“Manner” in Alma 8-13


*(I’ve tried to think through this before, so a lot of this might be redundant. I’m trying again because Joe is at a Mormon Theology Seminar on Alma 13 right now.)

Despite being fairly clear elsewhere, Alma’s discussion of “manner” in Alma 13 seems so muddled! It’s apparent that he is trying to explain what this “manner” is that points people to Christ, but it’s hard to understand what exactly he means by it.

(1)It is possible that rather than a particular manner of priesthood ordination bringing people to Christ, that it is simply that there are priests who are ordained and preaching that brings people to Christ. That is, if people are going around preaching and saying, “I come after the order of the Son,” that alone would point people to ask more about who the Son is. Whatever they learned from priests, and whenever they felt the Spirit, they would know that this has something to do with the Son / with Christ.

If you try out that reading of “manner” in Alma 8-13, it works pretty well. He ends Alma 13 by saying that there are angels coming right then to declare things to the Nephites. He also says when Christ comes on earth, the knowledge of that will be given to a few worthy people. This is a pattern of how God interacts with his people, and it justifies Alma’s actions of coming to preach to this paricular city even though he is no longer the chief judge, and even though they are no longer members of “Alma’s” church.

(This reading of manner, by the way, fits great with Moroni 7:31-32)

(2)Or, another possible reading that would be consistent with other verses in Alma 8-13 is that those who are righteous are chosen to do his work and those who are not, are not. This concept applies much more broadly than priesthood. He compares the Nephites and the Lamanites, saying that the only reason that the Nephites have knowledge of God, or have won wars, or have been delivered out of bondage is because they have been humble and repented. If they don’t, then the Lamanites are going to destroy them. The people don’t believe this is possible, so this is obviously a point Alma is trying to get through to them: repenting = God works with you, not repenting = no help.

In Alma 12, Alma is asked how it is possible that we could live forever, since clearly there is an angel blocking access to the tree of life. As Alma answers this question, it centers on faith and humility. They received knowledge according to their faith.

Then in Alma 13, this theme continues. Those who had faith and humility were chosen to preach that knowledge to the people. That is, faith and humility opened a way for them to work with God, and for God to work with the people.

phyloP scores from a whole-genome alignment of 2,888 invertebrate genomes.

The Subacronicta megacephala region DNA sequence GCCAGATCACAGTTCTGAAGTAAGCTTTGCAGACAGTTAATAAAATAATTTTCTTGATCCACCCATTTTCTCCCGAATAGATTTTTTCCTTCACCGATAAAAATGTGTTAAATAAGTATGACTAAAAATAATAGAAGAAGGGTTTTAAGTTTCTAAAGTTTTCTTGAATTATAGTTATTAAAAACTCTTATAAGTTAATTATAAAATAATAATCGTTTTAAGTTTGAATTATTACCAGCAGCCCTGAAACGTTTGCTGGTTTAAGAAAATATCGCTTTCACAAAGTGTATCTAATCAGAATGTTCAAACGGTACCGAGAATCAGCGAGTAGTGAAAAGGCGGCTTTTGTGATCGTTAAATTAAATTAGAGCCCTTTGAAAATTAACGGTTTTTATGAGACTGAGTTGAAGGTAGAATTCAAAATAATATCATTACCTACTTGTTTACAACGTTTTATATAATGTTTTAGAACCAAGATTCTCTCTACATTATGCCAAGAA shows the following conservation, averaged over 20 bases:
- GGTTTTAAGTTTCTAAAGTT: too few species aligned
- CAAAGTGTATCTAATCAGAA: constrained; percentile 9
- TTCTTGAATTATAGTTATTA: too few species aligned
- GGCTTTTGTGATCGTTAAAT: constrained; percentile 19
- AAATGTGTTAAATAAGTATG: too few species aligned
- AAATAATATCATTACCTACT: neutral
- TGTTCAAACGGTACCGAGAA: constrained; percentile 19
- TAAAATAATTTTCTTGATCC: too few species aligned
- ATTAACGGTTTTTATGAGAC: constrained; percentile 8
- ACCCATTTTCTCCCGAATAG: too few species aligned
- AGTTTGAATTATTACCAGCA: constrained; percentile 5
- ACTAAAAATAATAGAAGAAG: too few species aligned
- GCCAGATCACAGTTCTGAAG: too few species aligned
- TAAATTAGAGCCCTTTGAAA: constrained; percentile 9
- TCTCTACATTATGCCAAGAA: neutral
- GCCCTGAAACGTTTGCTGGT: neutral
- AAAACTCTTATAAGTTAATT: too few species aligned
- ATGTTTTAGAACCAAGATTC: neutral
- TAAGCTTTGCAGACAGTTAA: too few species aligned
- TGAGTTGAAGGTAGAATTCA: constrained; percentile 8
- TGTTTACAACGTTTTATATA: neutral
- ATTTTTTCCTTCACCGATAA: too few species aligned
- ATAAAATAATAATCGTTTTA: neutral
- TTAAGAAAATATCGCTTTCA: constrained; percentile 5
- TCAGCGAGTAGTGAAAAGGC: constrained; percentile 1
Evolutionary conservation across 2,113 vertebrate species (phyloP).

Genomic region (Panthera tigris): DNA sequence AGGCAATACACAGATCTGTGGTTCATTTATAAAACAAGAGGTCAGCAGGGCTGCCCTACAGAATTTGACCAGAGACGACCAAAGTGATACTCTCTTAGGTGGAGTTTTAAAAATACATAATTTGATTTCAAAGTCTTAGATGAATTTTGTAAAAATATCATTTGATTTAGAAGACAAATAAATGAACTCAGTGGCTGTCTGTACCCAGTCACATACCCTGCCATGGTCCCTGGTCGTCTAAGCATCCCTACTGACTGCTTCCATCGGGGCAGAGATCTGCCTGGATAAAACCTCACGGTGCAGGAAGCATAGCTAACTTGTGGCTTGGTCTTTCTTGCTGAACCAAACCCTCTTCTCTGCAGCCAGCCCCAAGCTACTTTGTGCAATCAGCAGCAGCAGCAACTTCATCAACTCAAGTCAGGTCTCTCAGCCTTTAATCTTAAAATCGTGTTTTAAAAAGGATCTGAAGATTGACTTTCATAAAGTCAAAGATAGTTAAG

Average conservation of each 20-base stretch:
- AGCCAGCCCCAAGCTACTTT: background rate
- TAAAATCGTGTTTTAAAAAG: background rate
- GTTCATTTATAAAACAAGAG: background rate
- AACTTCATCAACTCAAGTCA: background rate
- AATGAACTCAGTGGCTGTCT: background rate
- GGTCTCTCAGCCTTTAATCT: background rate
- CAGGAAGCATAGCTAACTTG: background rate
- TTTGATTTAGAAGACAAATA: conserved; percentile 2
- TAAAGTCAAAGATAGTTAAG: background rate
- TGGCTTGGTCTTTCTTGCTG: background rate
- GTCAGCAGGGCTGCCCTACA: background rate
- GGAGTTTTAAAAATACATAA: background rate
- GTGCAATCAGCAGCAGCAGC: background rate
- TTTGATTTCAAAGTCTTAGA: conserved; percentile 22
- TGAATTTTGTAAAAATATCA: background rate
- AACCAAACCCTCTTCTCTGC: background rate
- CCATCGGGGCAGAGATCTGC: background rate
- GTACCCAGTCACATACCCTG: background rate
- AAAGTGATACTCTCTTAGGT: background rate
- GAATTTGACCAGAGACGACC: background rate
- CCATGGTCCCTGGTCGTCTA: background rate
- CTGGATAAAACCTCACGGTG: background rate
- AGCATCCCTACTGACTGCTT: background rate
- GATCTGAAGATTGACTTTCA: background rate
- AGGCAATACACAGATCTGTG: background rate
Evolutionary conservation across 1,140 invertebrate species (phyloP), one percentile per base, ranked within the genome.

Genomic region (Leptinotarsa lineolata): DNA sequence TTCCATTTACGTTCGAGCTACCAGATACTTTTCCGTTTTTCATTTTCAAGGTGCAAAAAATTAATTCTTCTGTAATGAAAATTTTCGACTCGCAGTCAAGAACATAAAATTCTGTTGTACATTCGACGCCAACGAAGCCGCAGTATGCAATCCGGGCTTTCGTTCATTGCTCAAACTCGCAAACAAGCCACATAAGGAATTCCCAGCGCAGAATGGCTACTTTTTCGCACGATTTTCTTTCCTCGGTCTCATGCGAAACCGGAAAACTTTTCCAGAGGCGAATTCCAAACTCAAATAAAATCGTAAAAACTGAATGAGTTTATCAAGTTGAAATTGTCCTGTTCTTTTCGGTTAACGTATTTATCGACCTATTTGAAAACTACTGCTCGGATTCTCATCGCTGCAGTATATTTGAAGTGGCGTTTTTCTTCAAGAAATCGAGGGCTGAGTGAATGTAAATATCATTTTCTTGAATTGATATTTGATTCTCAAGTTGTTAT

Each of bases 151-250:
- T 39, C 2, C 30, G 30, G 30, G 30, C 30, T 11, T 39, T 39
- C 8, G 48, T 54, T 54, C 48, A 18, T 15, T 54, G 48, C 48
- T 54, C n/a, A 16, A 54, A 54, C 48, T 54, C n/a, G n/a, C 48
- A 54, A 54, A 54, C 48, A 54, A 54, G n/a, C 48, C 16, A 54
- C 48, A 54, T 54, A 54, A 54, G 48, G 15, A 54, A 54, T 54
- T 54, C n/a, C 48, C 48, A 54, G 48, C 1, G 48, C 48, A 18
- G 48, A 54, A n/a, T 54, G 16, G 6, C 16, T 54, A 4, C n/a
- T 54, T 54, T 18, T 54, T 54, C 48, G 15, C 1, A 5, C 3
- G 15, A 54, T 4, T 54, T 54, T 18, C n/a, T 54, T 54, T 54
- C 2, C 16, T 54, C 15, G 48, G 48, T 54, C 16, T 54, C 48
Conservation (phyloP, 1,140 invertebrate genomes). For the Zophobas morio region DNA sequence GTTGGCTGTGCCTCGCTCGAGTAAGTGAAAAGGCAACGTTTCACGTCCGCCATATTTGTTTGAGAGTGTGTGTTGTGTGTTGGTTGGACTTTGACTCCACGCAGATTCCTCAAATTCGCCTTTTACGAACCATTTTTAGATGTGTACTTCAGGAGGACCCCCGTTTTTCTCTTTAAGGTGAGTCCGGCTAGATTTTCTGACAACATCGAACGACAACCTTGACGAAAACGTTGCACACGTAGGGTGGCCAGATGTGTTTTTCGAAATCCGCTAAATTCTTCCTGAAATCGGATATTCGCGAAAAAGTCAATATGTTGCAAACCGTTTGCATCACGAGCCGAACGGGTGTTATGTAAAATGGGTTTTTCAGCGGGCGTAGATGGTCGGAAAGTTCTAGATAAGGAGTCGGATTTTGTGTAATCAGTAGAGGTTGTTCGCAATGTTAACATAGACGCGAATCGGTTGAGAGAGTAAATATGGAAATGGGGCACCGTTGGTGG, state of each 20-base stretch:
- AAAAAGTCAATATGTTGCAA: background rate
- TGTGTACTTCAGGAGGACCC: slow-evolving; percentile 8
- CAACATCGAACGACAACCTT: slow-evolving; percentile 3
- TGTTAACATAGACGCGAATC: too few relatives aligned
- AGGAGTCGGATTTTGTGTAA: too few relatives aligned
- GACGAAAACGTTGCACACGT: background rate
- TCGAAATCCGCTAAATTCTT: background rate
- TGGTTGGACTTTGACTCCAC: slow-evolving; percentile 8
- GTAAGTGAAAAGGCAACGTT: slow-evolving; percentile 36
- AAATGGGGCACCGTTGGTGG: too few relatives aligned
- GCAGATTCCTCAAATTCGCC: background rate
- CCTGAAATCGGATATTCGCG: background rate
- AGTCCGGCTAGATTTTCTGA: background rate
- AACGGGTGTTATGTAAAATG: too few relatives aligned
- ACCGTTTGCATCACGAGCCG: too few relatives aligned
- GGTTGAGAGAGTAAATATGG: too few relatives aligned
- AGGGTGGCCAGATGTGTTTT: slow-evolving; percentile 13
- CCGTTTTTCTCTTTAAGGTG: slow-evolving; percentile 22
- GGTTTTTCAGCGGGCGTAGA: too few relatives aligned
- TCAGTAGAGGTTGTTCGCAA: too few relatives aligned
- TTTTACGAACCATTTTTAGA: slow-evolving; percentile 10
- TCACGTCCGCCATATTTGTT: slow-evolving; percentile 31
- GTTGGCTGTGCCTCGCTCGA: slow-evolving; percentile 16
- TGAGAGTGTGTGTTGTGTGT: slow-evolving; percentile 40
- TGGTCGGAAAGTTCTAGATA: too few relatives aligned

He emphasizes this point strongly. In the first place everyone was on the same standing with God. But some chose to work righteousness, so they were chosen. But what were they chosen for? Just blessings for them? No, they were chosen to preach to others so that the rest of the people would also work righteousness and be happy.

So I think it is possible to read “manner” as “if you are humble and have faith, God will talk to you and help you.” If priests come to you telling you that if you repent you will be close to God, and if these priests are claiming that God spoke to them, then they are evidence that what they are saying is true. Of course, the Spirit would have to confirm to you that they are telling the truth, but if it did, then you would have evidence that if you have faith and repent, that God will commune with you as well.

(3)If you read more closely around Alma 13’s initial verses, where he starts talking about this “manner” (rather than throughout Alma 8-13 like I’ve been doing), then it would appear that manner is a more technical term for a process of ordination. Something like 1, chosen/called by God, 2, receive an ordinance, 3, receive a commission to preach to others.

Now that I type that out, I don’t see that conflicting with the other readings of manner. Being ordained in a manner that thereby the people might know to look to God — chosen by faith (faith leads you to commune with God, like a priest), received an ordinance (priests come saying they are after the Order of the Son of God, which already teaches you who they are coming from and who they are leading you towards), and received a commission to preach (their job is not to sit and receive glory, but to work so others can have joy with God too).

I think I want to let the complexity and confusion of Alma 13 be something that only really bothers me when I get close into the verses. I think if I step back I can see a message that is consistent over several chapters. And I think when I get into the verses of Alma 13 closely, it holds up. I think. 🙂

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